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Insurance claims spike as Manitoba farmers pummelled by recent hail storms

Manitoba has been pummelled by recent severe thunderstorms that have rained down hail. For some, these storms are wiping out their livelihood.

Nicolas Cheslock says his family farm, about 30 minutes north of Winnipeg, has been hit by two severe storms this summer.

“After that last one went through, I’m pretty sure I lost seven years off my life just stressing about it,” he says.

Between the two storms, which brought hail ranging from the size of quarters to chunks of ice large enough to fit in your palm, the farm has taken a hit.

He said the hail has wiped out 10 per cent to 30 per cent of his crops overall. Still, he says it could have been much worse.

“This last storm we were kind of lucky,” he said. “South of Selkirk, that Lower Fort Gary area, they had like tennis balls coming down. It was bad. I talked to some of the farmers there and they were just devastated.”

Manitoba has seen a jump in hail storms this year.

Environment and Climate Change Canada said there have been 89 severe hail events in the province since the start of May. That’s more than double the typical yearly average of 43 severe hail events – based on 30 years of data.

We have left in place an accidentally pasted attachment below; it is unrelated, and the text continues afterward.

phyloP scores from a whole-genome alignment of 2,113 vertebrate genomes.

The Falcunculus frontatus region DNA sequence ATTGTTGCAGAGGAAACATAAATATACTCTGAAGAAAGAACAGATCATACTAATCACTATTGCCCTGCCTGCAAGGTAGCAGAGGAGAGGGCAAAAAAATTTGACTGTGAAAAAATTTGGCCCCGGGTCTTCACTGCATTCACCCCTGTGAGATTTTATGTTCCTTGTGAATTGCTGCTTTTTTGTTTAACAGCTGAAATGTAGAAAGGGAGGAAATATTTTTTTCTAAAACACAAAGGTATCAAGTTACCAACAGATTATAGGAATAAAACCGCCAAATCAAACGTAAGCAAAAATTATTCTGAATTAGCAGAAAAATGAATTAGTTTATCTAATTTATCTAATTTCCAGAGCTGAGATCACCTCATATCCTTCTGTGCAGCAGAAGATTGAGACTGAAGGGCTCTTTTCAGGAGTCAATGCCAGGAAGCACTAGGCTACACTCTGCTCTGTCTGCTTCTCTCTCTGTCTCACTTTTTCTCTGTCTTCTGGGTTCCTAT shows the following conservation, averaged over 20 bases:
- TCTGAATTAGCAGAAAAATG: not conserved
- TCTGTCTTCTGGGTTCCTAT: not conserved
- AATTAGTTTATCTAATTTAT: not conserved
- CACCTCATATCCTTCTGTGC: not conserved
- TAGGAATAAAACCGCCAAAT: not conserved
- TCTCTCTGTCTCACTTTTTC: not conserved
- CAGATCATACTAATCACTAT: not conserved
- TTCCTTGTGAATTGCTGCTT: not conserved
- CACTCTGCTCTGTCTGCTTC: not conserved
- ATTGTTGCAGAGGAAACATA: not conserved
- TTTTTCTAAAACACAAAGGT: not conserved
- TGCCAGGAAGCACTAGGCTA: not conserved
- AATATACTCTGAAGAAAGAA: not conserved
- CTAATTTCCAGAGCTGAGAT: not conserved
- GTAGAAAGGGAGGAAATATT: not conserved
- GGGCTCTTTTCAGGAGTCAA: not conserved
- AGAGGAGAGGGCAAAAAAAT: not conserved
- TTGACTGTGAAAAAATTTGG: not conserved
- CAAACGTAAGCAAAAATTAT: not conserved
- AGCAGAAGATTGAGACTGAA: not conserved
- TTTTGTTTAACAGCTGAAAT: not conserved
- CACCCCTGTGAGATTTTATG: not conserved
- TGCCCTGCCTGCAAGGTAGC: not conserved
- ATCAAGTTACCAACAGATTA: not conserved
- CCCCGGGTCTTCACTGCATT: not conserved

“It’s been a pretty, pretty busy year,” said Natalie Hassell, a warning preparedness meteorologist with Environment and Climate Change Canada.

Not only has Manitoba seen more hail events, it has also seen larger hail.

Hassell said it remains to be seen if this is just a blip or the beginning of a trend.

“Some years are more active than others. It’s mainly coincidence,” she told CTV News.

For Cheslock, the saving grace has been the hail insurance he took out.

“It’s not going to pay the bills, it’s there to try and cover and make up some of the loss,” he said. ” You’d much rather have a crop, the crop is way more valuable to put in the bin and sell.”

He’s not alone.

Manitoba Agricultural Services Corporation has already received 1,466 hail insurance claims – eclipsing the five-year annual average of about 1,280.

Just to give you an idea of how much this is impacting farmers, Manitoba Agricultural Services Corporation said it has paid out an average of more than $12,667 per claim so far this year.

Cheslock said while the insurance will help cover some of the loss – he would much rather have a healthy crop to put in the bin.

“You put all that energy and time and money into the ground every spring and you just absolutely hate to see it get destroyed by mother nature, because you just worked so hard for it.”

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